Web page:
An Old Ideological Struggle Threatens Entitlements Again
President and Chief Executive Officer
An Old Ideological Struggle Threatens Entitlements Again
Right now, the latest battle in a decades-old war over a public policy is being waged.
It’s more than just a disagreement among friends.
It’s a fundamental dispute about the role of government.
It goes back to the days when Franklin D. Roosevelt was President, although, really, its roots go back even further than that, to the early days of the 20th Century.
The basic issue is whether our government has the authority to, or should, tax its citizens for a social program that benefits one segment of the population while making the rest of us pay for it. Although you don’t hear much said about that these days.
We did hear it expressed, however, in the “socialism” refrain repeated throughout the debate over Obama’s health care program.
The U.S. Supreme Court, by the way, decided this matter back in 1937 in the case of Social Security.
Just as the concept of a social security insurance fund didn’t sit well with certain folks, neither has that court decision.
The primary target of this debate has been Social Security, with Lyndon Johnson’s Medicare program a close second. Then, there is also Medicaid, another Great Society program,
Both FDR and LBJ were masterful politicians who used their strength and determination – and ability to twist arms – to get their revolutionary entitlement programs approved.
Through the intervening years, those who are ideologically opposed to this concept have sought to reverse the course.
The Great Communicator – conservative Ronald Reagan – tried to change Social Security, long seen as the “third rail” of politics, but gave up. He instead agreed to steps to address the program’s shortfalls and secure its future for many decades.
In the late 1990s, Bill Clinton was given a series of proposals to make significant changes in Medicare, including raising the eligibility age. President Clinton rejected these suggestions.
Since Clinton’s days, however, the opponents have been gathering strength. Even through the George W. Bush years, though, they weren’t able to gain much traction. In fact, President Bush’s signature social program – the Medicare prescription drug plan – added significantly to the cost of government-provided health care for those 65 and older. His attempt to privatize Social Security went down in flames.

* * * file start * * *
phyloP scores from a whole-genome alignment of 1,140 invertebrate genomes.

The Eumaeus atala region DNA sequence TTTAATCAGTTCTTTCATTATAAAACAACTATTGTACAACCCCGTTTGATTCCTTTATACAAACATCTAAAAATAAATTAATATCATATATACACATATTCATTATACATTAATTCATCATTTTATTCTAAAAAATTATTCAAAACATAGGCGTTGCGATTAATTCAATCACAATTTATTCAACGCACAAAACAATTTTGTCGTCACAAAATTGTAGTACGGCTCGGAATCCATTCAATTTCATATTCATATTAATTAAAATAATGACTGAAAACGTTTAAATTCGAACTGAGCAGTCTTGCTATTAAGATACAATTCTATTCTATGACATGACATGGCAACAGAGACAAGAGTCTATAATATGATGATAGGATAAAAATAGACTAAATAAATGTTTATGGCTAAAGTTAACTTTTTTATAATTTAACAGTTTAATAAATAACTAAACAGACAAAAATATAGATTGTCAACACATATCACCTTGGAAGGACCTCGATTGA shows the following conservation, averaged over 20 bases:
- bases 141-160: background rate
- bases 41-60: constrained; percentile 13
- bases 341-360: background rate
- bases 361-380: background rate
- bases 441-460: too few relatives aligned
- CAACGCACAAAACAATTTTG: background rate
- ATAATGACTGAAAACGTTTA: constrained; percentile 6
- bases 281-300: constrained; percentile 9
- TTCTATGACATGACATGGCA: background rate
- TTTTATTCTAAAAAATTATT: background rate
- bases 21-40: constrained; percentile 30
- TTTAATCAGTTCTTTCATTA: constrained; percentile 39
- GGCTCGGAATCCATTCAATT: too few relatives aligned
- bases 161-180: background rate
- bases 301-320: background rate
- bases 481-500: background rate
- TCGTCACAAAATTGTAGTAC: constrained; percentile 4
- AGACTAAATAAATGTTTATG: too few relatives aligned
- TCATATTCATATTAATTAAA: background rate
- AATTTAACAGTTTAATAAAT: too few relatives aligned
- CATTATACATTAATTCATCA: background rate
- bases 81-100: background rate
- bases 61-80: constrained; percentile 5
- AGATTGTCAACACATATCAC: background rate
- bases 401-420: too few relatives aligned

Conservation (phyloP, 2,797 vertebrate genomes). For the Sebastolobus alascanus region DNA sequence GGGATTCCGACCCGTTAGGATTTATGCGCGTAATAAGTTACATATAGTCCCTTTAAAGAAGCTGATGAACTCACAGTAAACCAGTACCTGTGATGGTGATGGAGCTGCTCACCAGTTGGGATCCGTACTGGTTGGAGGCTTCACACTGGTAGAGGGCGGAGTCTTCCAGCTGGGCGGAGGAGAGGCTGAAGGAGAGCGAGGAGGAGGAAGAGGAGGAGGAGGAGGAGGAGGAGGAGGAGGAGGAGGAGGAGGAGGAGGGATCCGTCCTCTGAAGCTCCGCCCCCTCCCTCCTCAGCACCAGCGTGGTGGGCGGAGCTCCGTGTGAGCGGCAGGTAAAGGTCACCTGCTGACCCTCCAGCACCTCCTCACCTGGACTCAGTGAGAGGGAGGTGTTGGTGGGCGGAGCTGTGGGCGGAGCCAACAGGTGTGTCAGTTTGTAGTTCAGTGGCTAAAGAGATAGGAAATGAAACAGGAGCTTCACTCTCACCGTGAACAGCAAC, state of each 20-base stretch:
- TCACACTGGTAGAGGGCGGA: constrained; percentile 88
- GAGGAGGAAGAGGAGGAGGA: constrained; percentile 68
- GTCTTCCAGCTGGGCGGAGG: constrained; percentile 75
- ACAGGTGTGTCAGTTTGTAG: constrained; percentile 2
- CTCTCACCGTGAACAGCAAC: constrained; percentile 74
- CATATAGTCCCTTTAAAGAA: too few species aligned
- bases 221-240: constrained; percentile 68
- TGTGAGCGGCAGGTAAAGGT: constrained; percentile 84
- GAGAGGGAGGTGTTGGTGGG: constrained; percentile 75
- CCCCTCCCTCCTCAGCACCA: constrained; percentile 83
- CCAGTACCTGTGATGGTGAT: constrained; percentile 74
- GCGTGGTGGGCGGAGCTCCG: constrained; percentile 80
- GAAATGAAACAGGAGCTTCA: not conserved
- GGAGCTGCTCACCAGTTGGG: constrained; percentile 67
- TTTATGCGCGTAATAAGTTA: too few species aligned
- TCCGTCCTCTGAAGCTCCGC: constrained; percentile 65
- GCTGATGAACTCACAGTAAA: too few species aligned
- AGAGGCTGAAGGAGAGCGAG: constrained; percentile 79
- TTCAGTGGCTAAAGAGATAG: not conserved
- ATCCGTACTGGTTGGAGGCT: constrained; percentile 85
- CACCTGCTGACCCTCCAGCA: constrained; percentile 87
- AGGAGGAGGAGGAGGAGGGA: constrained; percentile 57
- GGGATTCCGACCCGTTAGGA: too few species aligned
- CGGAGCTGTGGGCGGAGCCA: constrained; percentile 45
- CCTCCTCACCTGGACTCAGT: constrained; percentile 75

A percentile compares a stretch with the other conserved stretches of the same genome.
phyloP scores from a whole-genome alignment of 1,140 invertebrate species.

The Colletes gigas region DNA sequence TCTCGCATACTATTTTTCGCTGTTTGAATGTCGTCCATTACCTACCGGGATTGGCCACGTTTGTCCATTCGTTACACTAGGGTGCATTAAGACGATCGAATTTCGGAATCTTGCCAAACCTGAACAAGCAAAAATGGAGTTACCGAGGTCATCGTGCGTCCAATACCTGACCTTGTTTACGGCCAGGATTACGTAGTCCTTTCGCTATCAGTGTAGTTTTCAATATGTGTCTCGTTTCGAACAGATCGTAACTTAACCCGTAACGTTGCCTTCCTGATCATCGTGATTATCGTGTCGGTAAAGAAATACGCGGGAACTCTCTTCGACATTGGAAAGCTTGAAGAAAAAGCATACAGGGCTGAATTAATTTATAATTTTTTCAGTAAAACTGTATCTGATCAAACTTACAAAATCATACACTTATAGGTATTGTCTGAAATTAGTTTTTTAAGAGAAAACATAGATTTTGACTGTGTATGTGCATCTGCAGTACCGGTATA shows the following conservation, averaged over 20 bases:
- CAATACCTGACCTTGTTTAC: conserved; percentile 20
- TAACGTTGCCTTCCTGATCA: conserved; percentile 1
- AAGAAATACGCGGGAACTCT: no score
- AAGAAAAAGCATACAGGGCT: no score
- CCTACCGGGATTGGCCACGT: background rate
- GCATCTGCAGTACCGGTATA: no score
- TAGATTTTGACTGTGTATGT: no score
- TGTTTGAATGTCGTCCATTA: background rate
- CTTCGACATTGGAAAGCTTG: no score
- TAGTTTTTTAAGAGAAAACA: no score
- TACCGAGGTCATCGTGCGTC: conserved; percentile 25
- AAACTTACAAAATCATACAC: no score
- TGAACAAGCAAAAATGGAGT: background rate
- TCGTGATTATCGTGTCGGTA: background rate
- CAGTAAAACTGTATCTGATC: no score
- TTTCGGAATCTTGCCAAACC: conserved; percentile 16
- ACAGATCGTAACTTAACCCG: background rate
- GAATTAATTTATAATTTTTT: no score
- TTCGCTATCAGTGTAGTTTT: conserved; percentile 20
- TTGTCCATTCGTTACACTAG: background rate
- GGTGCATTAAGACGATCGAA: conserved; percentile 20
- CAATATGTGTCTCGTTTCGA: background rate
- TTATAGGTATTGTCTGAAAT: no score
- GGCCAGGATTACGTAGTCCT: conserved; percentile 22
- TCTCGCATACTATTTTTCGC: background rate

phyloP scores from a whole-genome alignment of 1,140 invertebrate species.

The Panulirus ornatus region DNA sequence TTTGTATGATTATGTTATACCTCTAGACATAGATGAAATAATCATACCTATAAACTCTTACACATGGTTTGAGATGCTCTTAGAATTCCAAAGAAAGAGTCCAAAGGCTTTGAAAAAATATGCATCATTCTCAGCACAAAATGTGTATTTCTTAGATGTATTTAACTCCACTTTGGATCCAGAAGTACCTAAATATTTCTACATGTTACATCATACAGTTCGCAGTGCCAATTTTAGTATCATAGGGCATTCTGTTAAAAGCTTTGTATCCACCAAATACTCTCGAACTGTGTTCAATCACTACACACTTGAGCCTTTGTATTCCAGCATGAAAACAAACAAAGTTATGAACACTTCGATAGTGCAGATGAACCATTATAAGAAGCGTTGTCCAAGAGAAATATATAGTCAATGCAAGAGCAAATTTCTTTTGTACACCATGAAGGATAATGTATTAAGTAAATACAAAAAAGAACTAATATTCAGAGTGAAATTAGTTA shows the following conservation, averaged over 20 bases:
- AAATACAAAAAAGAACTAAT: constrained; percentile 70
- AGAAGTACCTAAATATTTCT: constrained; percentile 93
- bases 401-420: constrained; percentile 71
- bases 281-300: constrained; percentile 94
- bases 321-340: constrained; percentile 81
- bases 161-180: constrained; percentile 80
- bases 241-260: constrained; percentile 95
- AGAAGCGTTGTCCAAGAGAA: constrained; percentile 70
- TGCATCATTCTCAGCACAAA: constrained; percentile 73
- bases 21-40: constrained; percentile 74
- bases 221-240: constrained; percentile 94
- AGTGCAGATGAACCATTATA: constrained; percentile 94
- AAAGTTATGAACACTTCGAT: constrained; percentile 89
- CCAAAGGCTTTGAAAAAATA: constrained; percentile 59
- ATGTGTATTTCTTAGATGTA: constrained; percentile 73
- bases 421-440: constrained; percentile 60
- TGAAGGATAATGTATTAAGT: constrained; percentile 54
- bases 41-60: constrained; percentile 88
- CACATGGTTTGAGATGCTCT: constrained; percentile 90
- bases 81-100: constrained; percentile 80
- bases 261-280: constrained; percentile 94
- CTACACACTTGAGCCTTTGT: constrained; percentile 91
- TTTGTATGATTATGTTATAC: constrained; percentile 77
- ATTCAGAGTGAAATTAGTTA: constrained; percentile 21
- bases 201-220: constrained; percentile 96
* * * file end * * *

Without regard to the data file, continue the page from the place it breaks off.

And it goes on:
Another attack on these programs is being mounted today, led pretty much by right-leaning Republicans and tea partiers in the House of Representatives, along with a handful of House Democrats,
Their “man at the moment” is House Budget Committee Chairman Paul Ryan, a Wisconsin Republican, who has put forth a 2012 House “reform” budget plan that would transform Medicaid and Medicare.
Medicaid would become a block grant program, giving states a lump sum of money to care for low-income persons, under Representative Ryan’s plan. For Medicare, he would have the federal government contribute money to be used by beneficiaries to purchase private health coverage, making it a voucher program, effectively ending the existing program.
The House budget chairman’s plan stays away from Social Security. It seems that most Republicans in the House don’t feel the time is right to take it on.
Ryan and his supporters don’t exactly shy away from their dislike of these programs, but they do say that they are motivated by fiscal concerns. They claim that they are actually shoring up these costly entitlements, and addressing the need to solve the nation’s financial problems.
The House Republican plan, it’s claimed, would save $1 trillion over the next ten years.
It’s hard to see how such a significant cut in spending in some way preserves these vital programs.
Despite the fact that, yes, there are genuine concerns about the cost of these programs, this is not, and never has been, about money.
Those today who want to strike at the heart of entitlement programs are the ideological descendants of those who opposed Franklin Roosevelt and Lyndon Johnson with all their might.
The nation’s current fiscal problems and huge deficit represent a great opportunity for them to try to change our direction.
Why did we pursue these entitlements in the first place?
It was for the betterment of the lives of the needy and older adults – addressing poverty and a lack of affordable access to health care. We stepped in to protect our older citizens, who are among our most economically vulnerable.
The other day, Rep. Jan Schakowsky, an Illinois Democrat, told The New York Times: “Mr. Ryan and the Republicans are declaring war on entitlements, and war on the elderly and the poor.”
Keep in mind that for those who would abandon our most neediest citizens and try to bring an end to entitlement programs, words such as “reform” and “privatization” are simply code words for budget cuts and eliminations.
Representative Ryan, in fact, has stated that he sees the House plan as fulfilling a “moral obligation” to address the nation’s deficit and debt.
But there’s really no intent here to preserve or improve entitlement programs.
Using the guise of fiscal responsibility, those who fundamentally oppose the concept of entitlements are undertaking perhaps their greatest challenge yet in this long-standing ideological struggle.
They don’t care about the consequences.
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